Class, heart, body in the time of Covid or how to maintain social links during lockdown

Catherine David and Marion Tellier (LPL/AMU) have just published an article in the latest issue of the journal Les Langues Modernes which proposes feedback and solutions for language teaching in times of lockdown.

Catherine David, Marion Tellier. Cours, coeur, corps au temps du Covid ou comment maintenir le lien à distance. Les Langues Modernes, Association des professeurs de langues vivantes (APLV), 2021, Confinement et enseignement-apprentissage des langues - 1. Confinement et langues : choc collectif et solutions, 4 (1). ⟨hal-03693203⟩

Full text article (in French):
Journal website:

Because of Covid-19 we were confined behind our screens which resulted in disrupting the dynamics and class atmosphere. Despite or thanks to the distance, we have worked to maintain the previously created link. This article relates an experience with multilingual students in FFL courses at the University of Aix-Marseille during the lockdown period of spring 2020. It questions the use of multimodal resources to maintain interactive contact, enrich exchanges and stimulate the pleasure of learning together. It is structured in three parts : 1) planning online lessons, 2) maintaining group dynamics and 3) the place of the body and sensations in online class.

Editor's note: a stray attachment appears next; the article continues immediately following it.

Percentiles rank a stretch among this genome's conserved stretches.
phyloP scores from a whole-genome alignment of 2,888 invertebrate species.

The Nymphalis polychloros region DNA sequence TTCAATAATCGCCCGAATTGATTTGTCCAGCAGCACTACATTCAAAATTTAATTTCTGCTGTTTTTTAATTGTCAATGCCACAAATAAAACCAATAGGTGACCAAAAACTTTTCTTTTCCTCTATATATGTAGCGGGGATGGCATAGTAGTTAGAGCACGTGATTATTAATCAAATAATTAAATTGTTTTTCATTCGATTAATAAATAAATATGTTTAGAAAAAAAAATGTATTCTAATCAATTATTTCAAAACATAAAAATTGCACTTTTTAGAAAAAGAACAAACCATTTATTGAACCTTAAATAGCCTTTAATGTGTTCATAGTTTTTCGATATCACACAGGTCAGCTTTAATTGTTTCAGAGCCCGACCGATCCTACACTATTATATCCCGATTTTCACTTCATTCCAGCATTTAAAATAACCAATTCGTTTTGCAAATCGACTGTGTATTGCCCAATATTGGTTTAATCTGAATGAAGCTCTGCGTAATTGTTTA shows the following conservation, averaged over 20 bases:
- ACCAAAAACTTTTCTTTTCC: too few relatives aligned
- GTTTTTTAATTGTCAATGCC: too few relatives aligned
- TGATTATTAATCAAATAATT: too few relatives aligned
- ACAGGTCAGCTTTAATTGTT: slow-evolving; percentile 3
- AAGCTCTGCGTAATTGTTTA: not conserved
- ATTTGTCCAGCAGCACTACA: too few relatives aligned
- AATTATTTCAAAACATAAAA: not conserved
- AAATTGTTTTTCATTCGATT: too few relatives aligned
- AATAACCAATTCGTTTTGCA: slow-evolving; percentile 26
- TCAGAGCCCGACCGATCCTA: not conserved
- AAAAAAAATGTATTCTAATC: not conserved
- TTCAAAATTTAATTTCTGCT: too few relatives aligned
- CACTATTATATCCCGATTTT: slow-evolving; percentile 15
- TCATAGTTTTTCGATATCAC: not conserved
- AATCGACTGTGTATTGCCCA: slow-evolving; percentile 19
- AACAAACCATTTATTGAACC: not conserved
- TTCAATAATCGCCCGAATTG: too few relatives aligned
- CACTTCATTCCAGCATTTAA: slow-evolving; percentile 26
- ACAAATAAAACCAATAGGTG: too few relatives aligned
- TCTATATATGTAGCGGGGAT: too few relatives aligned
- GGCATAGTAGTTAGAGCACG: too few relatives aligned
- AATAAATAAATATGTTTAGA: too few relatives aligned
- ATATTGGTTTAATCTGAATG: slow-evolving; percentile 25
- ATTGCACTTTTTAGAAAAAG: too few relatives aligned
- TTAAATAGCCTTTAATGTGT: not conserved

Credits: Visioconférence photo créé par DCStudio -


Should we whisper to avoid transmitting SARS-CoV-2?

Update July 27: 

The study on which the recent interview with Antoine Giovanni (LPL / AP-HM Marseille) on (June 2020) is based has just been published in the journal "European Archives of Oto-Rhino-Laryngology":

Giovanni, A., Radulesco, T., Bouchet, G. et al. Transmission of droplet-conveyed infectious agents such as SARS-CoV-2 by speech and vocal exercises during speech therapy: preliminary experiment concerning airflow velocity. Eur Arch Otorhinolaryngol (2020).



Antoine Giovanni, university professor and ENT hospital practitioner attached to the Speech and Language Laboratory (LPL) and the Conception Hospital Marseille, answered questions on about the potential for speech transmission of infectious molecules, such as Covid-19.

>> Link to the interview

The scientific study on which this interview is based has been accepted for publication in the journal "European Archives of Oto-Rhino-Laryngology", and will be shortly available.

Image credits: Extract from the video showing the visualization of air flow during strong expiration and in the production of speech (A. Giovanni)